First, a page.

Customer 1: [Dare2b Waterproof Jacket, ASOS DESIGN sport socks, Salomon trainers, Columbia insulated trousers, Calvin Klein T-shirt]

Customer 2: [Selected Homme sweatshirt, Carhartt WIP jacket, Salomon trainers, ASOS DESIGN trunks, Dickies trousers]

Whilst both customer histories contain the Salomon trainers their histories suggest different styles. Let’s look at how self-attention may weigh the other products in each customer history to build its own representation of the Salomon trainers.

Example of how self-attention in fashion e-commerce may look. Subject product, Salomon trainers, are highlighted in the grey box. Customer 1 is shown on the left-hand side of the figure and Customer 2 on the right-hand side.

For customer 1 (left) we imagine a keen outdoors person, the Salomon trainers purchased for their original hiking purpose. Self-attention gives weight to waterproof jacket and insulated trousers to capture a hiking style of the Salomons in this context. For customer 2 (right) we imagine someone styling Salomon trainers with streetwear. The self-attention here focuses on the Carhartt jacket and Dickies trousers to capture this. Similarly to example above in NLP, we now have a rich representation of our Salomons that is flexible depending on context within a sequence.

Suppose we now query our model to return alternative shoe recommendations for both customers (quite like our synonym generator from before), perhaps we could expect something like this:

Example footwear recommendations based on the Salomon trainers representation given the customer context

Transformers extend this further to something called multi-head self-attention where this processing is performed multiple times to capture all the different nuances in the relationships in the input sequence. Self-attention can create powerful representations of inputs as well as introducing advantages over previous architectures like parallelisation and long-term dependencies.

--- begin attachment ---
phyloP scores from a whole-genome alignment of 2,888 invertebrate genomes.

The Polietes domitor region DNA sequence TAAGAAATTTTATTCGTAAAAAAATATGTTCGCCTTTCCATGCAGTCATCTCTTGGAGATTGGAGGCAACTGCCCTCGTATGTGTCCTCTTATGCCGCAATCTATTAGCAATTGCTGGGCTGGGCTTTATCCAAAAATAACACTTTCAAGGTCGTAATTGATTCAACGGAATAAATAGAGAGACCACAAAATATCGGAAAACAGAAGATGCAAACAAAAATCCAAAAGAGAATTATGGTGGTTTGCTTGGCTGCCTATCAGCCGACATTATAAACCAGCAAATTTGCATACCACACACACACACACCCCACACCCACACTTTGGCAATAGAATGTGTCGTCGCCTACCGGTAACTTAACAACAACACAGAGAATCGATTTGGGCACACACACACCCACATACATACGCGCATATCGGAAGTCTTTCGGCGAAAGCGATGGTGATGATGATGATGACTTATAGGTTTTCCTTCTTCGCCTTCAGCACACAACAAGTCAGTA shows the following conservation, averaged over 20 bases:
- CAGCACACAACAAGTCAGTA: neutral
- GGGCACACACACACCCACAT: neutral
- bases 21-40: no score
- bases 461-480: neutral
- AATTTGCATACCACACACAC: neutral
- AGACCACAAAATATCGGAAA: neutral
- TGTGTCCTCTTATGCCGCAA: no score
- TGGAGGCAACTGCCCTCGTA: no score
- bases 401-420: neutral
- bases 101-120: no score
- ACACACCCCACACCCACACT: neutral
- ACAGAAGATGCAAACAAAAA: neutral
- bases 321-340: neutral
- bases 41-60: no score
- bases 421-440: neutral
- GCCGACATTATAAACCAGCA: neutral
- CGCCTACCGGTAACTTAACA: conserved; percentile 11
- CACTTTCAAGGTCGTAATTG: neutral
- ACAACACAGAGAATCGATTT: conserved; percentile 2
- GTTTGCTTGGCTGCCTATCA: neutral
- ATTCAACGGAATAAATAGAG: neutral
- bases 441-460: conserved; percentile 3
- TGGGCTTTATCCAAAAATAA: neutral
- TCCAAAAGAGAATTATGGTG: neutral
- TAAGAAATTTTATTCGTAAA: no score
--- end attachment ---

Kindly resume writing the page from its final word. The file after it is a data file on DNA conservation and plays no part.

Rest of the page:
Positional awareness in recommendations

“But what about the order of interactions that you mentioned earlier?”

Many traditional recommendation models, including our current model, consider all products equally, regardless of when a product was interacted with. By encoding positional information with the input, transformers are able to exploit the sequential nature of customers’ interactions to recognise longer term style shifting and shorter term context switching.

Longer term style shifting could be specific for a customer or more generally for a product. A particular customer may shift away from a certain type of style over time or a particular product may shift to being styled differently. On the other hand, for more immediate changes in customer browsing intent, the model can pick up distinct switches in product interactions that are in the sequence. Perhaps in one context a customer is shopping for a holiday in Europe’s winter sun and the following week is preparing for England’s colder months (see figure below). In both of these cases the transformer uses positional awareness of these product interactions through their sequential nature to more appropriately recommend products to a customer.